The relationship between increased paternal age and pathological conditions of known genetic origin was reported for achondroplasia in nineteen publications (15, 16, 17, 18, 19, 20, 21, 22, 23, 24, 25, 26, 27, 28, 29, 30, 31, 32, 33, 34); for Apert Syndrome in sixteen publications (15, 19, 20, 22, 23, 24, 25, 26, 27, 28, 30, 31, 32, 33, 34, 35); on Marfan Syndrome in thirteen publications (15, 20, 21, 22, 23, 25, 26, 27, 30, 31, 32, 33, 34); on osteogenesis imperfecta in five publications (16, 19, 24, 25, 29); on basal cell naevus syndrome in three publications (22, 26, 32); in Waardenburg Syndrome in five publications (22, 26, 31, 32, 33); on Crouzon Syndrome in seven publications (22, 26, 28, 31, 32, 33, 35); on oculo-denta; digital syndrome in four publications (22, 26, 31, 32); on thanatophoric dysplasia in three publications (28, 29, 35); on Pfeiffer Syndrome in three publications (28, 32, 35); on tuberous sclerosis in three publications (31, 33, 36); on multiple endocrine neoplasm in three publications (32, 34, 37); on myositis ossificans in nine publications (15, 19, 21, 22, 24, 30, 31, 32, 33); and on Treacher Collins disease, four publications (22, 26, 31, 33). All of these illnesses are transmitted in an autosomal dominant fashion. Increased risk for X-linked conditions associated with increased maternal grand-parental age is known to exist regarding classical hemophilia and was reported in nine publications (15, 17, 23, 25, 26 31, 32, 34, 38). This is also true for Lesch-Nyhan syndrome, reported in five publications (10, 17, 27, 31, 38). The mutation is transmitted to the child through carrier mothers.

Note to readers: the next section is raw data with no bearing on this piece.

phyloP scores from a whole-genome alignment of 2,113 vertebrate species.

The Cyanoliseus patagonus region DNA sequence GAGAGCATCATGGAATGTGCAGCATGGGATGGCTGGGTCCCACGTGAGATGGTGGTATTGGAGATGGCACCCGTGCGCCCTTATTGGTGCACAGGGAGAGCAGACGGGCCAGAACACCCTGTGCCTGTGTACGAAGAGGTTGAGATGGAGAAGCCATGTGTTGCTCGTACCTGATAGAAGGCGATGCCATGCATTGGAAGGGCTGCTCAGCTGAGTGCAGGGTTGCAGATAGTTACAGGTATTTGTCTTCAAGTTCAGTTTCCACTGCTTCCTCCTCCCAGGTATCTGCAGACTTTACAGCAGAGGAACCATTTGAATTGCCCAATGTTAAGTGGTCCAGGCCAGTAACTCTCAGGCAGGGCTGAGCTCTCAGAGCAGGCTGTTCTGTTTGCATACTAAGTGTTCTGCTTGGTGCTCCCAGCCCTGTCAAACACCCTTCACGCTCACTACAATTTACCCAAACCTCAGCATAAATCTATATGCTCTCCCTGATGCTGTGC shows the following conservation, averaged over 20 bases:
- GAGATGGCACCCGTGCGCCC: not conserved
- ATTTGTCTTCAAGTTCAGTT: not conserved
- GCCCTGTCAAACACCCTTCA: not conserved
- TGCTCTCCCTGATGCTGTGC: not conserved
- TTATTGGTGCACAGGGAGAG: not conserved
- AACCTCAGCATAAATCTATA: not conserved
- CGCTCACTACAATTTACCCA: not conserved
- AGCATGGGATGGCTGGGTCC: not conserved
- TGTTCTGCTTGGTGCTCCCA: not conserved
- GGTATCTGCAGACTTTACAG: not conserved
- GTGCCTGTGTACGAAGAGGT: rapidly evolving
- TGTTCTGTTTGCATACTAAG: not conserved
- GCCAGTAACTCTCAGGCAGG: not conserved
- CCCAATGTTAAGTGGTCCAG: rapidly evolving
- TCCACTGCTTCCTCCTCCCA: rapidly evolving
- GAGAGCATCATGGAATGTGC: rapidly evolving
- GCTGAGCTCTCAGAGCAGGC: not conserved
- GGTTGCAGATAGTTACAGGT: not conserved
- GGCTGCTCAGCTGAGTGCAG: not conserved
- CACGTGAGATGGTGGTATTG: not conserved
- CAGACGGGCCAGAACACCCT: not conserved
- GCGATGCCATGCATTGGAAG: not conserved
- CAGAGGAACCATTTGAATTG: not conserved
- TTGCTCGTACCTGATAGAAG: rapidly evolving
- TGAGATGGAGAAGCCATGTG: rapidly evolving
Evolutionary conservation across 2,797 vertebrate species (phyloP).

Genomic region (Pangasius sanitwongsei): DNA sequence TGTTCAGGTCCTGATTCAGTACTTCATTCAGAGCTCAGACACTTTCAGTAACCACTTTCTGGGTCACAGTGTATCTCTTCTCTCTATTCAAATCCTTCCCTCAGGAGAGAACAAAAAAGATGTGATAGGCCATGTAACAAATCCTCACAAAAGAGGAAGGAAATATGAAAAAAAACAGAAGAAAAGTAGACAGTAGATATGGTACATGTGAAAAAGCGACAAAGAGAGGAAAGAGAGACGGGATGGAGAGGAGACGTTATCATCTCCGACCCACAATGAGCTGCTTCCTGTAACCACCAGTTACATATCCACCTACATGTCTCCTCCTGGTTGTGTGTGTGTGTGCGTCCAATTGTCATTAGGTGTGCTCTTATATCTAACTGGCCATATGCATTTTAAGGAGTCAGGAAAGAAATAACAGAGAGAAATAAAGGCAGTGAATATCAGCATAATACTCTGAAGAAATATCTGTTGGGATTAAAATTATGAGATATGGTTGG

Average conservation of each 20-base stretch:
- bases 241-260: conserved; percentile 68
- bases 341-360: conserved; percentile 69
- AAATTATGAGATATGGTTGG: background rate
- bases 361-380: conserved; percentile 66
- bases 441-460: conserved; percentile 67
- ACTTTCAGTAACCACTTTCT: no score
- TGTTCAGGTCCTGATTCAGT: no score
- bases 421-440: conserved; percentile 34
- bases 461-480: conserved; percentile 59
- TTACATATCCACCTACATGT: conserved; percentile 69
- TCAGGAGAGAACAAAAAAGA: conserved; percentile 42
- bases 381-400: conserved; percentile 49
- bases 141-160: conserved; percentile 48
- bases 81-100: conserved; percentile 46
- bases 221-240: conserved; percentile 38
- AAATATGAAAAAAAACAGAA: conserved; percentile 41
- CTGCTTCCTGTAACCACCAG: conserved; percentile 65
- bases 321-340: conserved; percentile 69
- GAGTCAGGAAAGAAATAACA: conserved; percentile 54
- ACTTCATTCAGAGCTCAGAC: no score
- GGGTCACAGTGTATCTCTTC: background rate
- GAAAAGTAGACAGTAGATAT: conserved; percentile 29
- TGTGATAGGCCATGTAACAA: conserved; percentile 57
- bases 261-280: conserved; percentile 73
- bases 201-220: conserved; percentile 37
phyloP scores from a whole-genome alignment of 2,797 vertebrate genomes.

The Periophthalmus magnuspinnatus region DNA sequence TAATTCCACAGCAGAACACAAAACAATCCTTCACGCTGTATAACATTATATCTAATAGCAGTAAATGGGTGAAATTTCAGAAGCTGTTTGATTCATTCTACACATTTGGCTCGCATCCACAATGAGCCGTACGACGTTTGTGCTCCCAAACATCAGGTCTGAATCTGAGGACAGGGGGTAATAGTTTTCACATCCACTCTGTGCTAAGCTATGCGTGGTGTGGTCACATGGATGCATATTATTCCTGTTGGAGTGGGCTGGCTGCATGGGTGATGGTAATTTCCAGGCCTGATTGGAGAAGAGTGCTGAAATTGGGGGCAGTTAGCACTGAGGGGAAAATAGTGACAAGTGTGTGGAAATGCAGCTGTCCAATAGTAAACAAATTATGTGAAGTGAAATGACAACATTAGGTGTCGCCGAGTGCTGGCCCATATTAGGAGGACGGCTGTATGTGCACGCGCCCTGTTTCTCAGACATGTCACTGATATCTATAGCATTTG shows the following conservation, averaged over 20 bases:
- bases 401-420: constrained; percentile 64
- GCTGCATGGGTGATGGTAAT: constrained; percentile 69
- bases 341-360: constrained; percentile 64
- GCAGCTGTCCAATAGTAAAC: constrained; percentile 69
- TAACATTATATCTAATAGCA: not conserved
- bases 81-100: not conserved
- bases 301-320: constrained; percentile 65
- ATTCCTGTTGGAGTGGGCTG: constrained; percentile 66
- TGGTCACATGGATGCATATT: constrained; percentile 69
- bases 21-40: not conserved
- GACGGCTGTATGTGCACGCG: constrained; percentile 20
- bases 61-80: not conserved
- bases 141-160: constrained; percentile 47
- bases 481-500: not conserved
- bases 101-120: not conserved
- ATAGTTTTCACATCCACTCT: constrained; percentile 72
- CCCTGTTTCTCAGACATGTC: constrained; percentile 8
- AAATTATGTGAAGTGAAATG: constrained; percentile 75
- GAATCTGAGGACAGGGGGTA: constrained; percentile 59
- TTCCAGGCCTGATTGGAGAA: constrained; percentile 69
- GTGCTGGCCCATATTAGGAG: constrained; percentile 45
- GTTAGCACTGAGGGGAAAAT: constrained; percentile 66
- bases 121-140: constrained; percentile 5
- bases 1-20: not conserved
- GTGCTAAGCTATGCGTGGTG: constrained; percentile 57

Mutations occurring in the course of gametogenesis in the male and the association of psychosis was described in one article (39). Older maternal and paternal age in schizophrenia was reported in four articles (39, 40, 41, 42). My own study involving 574 patients has shown that the increased age of the father is a causative factor in a sub-group of the schizophrenic population (43). Two other articles, reporting on 662 and 8000 patients respectively, confirmed my conclusions, as well as indicating that increased maternal age was secondary to increased paternal age (41, 42). Three articles reporting on 1081 patients described increased paternal age in Alzheimer’s disease (44, 45, 46).
All genetic illnesses have their origin in a distant or recent mutation. Paternal age is an important determinant of mutation frequency in new germ cell mutation, causing both autosomal dominant and X-linked recessive illnesses. The role of other mutagenic factors is not the subject of this study. The results of my own research are supported by other information which indicates that the leading cause of genetic illness present in human populations is the ageing process in the male. Conceiving children by men younger than 35 years of age would prevent many genetic illnesses in future generations.
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Diabetes age of parents etc risk factor 2005